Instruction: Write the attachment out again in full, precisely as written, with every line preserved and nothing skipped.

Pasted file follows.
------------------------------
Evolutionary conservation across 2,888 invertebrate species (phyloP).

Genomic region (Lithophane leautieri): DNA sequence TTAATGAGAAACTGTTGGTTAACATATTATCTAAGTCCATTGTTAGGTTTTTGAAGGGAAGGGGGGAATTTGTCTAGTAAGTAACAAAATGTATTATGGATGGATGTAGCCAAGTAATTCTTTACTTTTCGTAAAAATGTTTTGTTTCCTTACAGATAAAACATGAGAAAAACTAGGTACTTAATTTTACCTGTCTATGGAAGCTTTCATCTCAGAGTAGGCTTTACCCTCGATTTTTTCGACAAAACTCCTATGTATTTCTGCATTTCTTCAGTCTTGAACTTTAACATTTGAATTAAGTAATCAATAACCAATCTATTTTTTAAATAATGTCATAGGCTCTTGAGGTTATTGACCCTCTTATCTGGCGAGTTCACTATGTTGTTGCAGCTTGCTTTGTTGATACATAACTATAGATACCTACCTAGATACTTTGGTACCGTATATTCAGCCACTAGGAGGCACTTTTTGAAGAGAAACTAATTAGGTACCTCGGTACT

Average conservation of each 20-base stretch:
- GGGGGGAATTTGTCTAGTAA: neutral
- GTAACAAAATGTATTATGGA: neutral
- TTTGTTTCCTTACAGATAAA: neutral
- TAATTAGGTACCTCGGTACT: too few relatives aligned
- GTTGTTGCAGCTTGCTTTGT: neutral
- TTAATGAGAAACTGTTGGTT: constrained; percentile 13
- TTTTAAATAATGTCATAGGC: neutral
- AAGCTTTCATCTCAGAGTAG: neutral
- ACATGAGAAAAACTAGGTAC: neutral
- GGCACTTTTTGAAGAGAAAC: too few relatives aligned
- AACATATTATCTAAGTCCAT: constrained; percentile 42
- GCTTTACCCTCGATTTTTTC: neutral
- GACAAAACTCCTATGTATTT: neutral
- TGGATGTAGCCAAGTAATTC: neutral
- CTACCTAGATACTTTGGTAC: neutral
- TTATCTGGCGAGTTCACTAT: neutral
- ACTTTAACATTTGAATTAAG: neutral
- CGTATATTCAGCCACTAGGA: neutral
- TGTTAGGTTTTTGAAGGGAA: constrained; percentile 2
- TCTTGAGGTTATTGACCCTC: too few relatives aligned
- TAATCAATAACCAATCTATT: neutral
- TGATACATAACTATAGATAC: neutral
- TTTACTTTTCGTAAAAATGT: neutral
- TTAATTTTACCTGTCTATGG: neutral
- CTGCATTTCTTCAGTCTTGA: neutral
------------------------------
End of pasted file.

Evolutionary conservation across 2,888 invertebrate species (phyloP).

Genomic region (Lithophane leautieri): DNA sequence TTAATGAGAAACTGTTGGTTAACATATTATCTAAGTCCATTGTTAGGTTTTTGAAGGGAAGGGGGGAATTTGTCTAGTAAGTAACAAAATGTATTATGGATGGATGTAGCCAAGTAATTCTTTACTTTTCGTAAAAATGTTTTGTTTCCTTACAGATAAAACATGAGAAAAACTAGGTACTTAATTTTACCTGTCTATGGAAGCTTTCATCTCAGAGTAGGCTTTACCCTCGATTTTTTCGACAAAACTCCTATGTATTTCTGCATTTCTTCAGTCTTGAACTTTAACATTTGAATTAAGTAATCAATAACCAATCTATTTTTTAAATAATGTCATAGGCTCTTGAGGTTATTGACCCTCTTATCTGGCGAGTTCACTATGTTGTTGCAGCTTGCTTTGTTGATACATAACTATAGATACCTACCTAGATACTTTGGTACCGTATATTCAGCCACTAGGAGGCACTTTTTGAAGAGAAACTAATTAGGTACCTCGGTACT

Average conservation of each 20-base stretch:
- GGGGGGAATTTGTCTAGTAA: neutral
- GTAACAAAATGTATTATGGA: neutral
- TTTGTTTCCTTACAGATAAA: neutral
- TAATTAGGTACCTCGGTACT: too few relatives aligned
- GTTGTTGCAGCTTGCTTTGT: neutral
- TTAATGAGAAACTGTTGGTT: constrained; percentile 13
- TTTTAAATAATGTCATAGGC: neutral
- AAGCTTTCATCTCAGAGTAG: neutral
- ACATGAGAAAAACTAGGTAC: neutral
- GGCACTTTTTGAAGAGAAAC: too few relatives aligned
- AACATATTATCTAAGTCCAT: constrained; percentile 42
- GCTTTACCCTCGATTTTTTC: neutral
- GACAAAACTCCTATGTATTT: neutral
- TGGATGTAGCCAAGTAATTC: neutral
- CTACCTAGATACTTTGGTAC: neutral
- TTATCTGGCGAGTTCACTAT: neutral
- ACTTTAACATTTGAATTAAG: neutral
- CGTATATTCAGCCACTAGGA: neutral
- TGTTAGGTTTTTGAAGGGAA: constrained; percentile 2
- TCTTGAGGTTATTGACCCTC: too few relatives aligned
- TAATCAATAACCAATCTATT: neutral
- TGATACATAACTATAGATAC: neutral
- TTTACTTTTCGTAAAAATGT: neutral
- TTAATTTTACCTGTCTATGG: neutral
- CTGCATTTCTTCAGTCTTGA: neutral